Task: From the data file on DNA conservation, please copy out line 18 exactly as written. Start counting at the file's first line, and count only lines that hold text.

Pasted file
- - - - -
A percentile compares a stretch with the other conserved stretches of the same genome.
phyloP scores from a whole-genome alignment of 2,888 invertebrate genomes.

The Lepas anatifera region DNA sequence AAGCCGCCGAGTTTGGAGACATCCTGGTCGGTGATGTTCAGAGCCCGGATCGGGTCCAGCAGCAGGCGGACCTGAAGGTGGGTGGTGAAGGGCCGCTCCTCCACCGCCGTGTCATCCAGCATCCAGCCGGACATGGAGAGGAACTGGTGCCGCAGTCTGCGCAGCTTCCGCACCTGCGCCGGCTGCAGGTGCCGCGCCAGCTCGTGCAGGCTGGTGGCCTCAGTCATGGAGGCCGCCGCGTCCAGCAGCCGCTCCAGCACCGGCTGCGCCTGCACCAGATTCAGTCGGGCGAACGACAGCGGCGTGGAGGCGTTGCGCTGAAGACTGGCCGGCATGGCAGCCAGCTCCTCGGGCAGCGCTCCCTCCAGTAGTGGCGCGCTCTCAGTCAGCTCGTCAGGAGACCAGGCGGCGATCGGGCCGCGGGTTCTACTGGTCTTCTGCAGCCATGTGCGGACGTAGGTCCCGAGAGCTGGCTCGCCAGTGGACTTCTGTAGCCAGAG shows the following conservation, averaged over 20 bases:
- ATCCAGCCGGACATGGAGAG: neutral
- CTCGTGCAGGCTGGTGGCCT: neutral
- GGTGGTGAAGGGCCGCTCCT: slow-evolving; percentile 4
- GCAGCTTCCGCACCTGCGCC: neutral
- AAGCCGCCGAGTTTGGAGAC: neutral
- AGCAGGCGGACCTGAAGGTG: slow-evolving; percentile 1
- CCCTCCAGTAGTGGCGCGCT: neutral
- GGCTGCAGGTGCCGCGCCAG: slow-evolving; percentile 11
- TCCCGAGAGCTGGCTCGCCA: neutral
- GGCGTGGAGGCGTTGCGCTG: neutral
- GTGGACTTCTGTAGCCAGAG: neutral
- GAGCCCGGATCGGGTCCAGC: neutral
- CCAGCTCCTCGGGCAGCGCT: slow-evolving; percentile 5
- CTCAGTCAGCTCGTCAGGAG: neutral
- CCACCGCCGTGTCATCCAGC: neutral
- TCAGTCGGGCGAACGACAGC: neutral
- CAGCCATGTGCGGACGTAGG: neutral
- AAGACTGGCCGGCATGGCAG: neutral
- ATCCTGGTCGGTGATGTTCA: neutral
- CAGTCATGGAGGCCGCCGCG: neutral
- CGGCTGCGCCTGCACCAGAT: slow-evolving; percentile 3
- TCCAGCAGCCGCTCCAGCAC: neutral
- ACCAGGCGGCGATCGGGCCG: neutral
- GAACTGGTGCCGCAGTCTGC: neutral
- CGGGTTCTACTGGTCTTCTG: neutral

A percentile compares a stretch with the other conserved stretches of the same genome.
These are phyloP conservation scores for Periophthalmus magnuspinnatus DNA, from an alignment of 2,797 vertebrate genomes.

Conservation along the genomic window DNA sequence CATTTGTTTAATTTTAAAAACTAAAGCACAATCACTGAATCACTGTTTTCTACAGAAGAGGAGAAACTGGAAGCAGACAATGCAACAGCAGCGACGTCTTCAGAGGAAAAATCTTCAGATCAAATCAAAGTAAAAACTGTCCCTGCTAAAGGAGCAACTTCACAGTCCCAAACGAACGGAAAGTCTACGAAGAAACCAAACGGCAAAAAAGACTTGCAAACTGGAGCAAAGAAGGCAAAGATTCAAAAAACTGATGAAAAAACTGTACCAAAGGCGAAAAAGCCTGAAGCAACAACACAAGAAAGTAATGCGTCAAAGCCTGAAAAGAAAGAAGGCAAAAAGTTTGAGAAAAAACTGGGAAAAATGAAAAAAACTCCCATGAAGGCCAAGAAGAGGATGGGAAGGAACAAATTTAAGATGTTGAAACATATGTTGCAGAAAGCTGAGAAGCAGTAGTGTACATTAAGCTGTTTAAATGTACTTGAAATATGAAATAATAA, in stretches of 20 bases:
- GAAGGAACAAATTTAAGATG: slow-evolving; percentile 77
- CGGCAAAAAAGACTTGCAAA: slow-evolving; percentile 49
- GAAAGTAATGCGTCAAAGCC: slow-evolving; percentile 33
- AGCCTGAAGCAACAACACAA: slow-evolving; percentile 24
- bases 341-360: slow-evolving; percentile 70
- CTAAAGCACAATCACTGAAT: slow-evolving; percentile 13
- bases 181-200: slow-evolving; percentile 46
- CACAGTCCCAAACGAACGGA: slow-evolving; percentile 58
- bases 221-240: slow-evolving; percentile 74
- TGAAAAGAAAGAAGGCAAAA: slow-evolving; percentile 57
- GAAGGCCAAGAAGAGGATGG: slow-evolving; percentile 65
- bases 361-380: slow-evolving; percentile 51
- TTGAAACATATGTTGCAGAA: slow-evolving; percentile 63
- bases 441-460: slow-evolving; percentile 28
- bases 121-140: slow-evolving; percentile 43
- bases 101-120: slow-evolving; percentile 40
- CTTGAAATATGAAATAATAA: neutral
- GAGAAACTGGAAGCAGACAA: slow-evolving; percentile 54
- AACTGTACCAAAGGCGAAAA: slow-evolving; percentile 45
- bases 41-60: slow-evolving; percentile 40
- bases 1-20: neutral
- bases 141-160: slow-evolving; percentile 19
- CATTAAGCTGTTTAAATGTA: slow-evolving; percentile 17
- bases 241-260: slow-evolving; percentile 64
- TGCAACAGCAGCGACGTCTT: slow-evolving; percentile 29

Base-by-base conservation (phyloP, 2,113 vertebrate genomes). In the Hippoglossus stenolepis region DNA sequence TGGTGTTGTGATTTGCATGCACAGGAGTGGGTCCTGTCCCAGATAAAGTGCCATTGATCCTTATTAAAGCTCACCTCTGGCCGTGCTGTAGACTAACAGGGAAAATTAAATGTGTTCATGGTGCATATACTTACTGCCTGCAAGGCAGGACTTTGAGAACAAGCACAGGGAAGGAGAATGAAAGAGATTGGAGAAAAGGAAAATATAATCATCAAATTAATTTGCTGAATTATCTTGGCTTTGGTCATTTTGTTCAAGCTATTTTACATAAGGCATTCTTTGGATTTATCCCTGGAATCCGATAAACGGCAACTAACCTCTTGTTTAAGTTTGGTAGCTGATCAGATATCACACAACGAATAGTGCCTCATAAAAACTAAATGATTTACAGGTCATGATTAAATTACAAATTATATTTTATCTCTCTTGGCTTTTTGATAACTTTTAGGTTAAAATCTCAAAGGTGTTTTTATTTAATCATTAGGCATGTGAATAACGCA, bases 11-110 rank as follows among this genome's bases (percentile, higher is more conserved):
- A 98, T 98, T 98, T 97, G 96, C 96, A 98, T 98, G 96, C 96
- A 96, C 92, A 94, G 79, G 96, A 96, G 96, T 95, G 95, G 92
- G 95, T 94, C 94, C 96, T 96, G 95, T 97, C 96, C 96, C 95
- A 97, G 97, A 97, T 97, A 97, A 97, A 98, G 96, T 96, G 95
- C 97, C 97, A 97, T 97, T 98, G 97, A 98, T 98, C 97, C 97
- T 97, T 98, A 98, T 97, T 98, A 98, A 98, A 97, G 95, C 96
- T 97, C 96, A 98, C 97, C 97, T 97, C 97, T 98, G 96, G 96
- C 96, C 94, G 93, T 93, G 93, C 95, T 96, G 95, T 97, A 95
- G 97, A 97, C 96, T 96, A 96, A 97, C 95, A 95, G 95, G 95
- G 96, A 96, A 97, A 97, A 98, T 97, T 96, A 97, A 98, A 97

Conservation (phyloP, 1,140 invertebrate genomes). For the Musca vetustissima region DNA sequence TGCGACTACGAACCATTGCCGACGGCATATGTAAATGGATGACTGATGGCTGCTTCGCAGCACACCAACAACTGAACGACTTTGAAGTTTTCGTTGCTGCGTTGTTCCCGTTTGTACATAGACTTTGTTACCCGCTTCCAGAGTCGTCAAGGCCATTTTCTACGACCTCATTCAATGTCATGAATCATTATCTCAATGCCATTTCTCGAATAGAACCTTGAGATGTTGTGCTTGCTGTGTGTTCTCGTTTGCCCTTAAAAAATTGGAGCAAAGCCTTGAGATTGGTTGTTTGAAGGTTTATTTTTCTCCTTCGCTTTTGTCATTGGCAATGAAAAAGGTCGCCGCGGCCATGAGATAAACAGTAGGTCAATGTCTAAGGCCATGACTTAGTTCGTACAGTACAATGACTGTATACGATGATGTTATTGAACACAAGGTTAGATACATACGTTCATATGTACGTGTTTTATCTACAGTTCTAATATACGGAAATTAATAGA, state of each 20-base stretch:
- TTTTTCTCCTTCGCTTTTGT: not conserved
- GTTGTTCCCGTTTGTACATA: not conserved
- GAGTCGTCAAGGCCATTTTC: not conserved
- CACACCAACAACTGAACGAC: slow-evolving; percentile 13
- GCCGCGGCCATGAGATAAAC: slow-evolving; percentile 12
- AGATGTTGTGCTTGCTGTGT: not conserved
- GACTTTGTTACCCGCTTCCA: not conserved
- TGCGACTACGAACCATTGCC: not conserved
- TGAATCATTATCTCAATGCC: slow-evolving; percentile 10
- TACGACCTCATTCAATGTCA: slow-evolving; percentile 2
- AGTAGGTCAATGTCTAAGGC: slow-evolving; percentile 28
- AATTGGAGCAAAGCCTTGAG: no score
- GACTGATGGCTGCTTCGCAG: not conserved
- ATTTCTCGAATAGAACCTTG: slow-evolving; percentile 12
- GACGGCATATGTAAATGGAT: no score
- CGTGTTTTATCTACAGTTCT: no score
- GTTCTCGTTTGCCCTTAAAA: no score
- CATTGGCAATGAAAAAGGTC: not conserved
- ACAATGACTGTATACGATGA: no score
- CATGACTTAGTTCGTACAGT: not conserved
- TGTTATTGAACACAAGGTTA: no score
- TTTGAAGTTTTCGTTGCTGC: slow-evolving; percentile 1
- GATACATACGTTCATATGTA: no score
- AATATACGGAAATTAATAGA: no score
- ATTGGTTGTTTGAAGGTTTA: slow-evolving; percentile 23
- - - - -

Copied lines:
- CCACCGCCGTGTCATCCAGC: neutral